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Utility rates could go down after US corporate tax cuts go into action

OKLAHOMA CITY (AP)  Public utility regulators from Oklahoma to Massachusetts are considering lowering the rates that homeowners and businesses pay for electricity and natural gas after a federal tax overhaul signed into law by President Donald Trump reduced the corporate income tax rate by 14 percent.

The tax overhaul that went into effect Jan. 1 lowers the highest corporate income tax rate from 35 percent to 21 percent. Now, regulators and consumer groups such as AARP are demanding that the rates consumers pay be rolled back.

Utilities are allowed to incorporate federal income tax obligations into the rates they charge customers. Exactly when and where consumers might see savings remains to be seen as regulators look into the matter.

Savings for utilities

Oklahoma Attorney General Mike Hunter estimates five public utilities operating in the state will save at least $100 million a year.

In Montana, regulators estimate utilities will save tens of millions of dollars a year in taxes.

In Maryland, where three utilities asked that state's regulators reduce utility rates to reflect tax savings, Baltimore Gas & Electric estimated that it alone will pass $82 million in tax savings on to customers.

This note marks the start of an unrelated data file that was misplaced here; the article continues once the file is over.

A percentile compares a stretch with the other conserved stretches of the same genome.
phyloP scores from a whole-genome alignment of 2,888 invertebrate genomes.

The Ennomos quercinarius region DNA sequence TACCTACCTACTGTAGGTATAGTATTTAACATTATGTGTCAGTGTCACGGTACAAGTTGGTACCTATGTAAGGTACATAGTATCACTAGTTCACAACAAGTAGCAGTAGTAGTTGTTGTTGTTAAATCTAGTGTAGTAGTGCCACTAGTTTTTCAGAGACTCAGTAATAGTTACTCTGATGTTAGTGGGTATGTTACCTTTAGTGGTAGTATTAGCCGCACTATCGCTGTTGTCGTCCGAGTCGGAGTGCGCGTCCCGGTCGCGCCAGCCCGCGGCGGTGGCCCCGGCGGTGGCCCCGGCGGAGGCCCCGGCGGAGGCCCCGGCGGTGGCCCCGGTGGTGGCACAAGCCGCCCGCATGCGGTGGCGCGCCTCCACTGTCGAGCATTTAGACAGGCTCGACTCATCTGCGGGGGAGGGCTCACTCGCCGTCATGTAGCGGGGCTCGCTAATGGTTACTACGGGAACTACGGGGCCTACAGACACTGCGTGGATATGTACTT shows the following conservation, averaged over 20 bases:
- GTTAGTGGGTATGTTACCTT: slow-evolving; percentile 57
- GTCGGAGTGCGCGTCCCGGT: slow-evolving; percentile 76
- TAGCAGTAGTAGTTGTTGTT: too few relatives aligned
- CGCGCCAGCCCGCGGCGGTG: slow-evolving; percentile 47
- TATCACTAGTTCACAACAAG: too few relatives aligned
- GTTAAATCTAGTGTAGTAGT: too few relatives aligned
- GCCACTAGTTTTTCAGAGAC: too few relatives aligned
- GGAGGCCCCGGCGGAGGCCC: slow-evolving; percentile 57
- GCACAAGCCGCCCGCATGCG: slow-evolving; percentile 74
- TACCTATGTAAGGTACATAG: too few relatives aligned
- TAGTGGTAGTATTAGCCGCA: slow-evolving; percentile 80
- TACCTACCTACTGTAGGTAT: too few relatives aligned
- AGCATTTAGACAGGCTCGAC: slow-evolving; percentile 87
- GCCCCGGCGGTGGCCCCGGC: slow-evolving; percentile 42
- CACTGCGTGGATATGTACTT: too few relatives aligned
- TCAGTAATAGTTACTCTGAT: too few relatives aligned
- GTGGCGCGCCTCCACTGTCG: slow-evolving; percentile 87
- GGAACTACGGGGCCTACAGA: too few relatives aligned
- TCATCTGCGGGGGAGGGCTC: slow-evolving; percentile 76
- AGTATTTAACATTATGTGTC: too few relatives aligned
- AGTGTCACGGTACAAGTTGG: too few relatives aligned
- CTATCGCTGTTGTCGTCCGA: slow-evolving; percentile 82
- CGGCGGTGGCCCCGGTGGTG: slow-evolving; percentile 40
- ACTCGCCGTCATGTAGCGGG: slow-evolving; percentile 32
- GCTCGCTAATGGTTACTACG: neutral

Bob Anthony, a member of the Oklahoma Corporation Commission, which regulates public utilities in the state, said consumers help pay a utility's federal taxes every time they pay their electricity or natural gas bill.

"It's not fair to over-collect for federal corporate income taxes," Anthony said.

Montana Public Service Commission Chairman Brad Johnson said the agency "wants to ensure that this money is not simply captured by shareholders, but instead is directed in a way that provides a long-term benefit to the consumer."

Savings on hold

But many regulators are allowing utilities to collect existing rates while they calculate changes in their tax liability.

The Oklahoma Corporation Commission, for example, voted to require utilities to track savings from the tax cut and report it to the commission within four months. The commission also instructed companies to create an account for the savings and refund those savings to customers later.

But regulators in other states have suggested the money could be used to help pay for capital projects and offset large, unusual expenses.

And some utilities are still seeking rate increases even with the tax savings.

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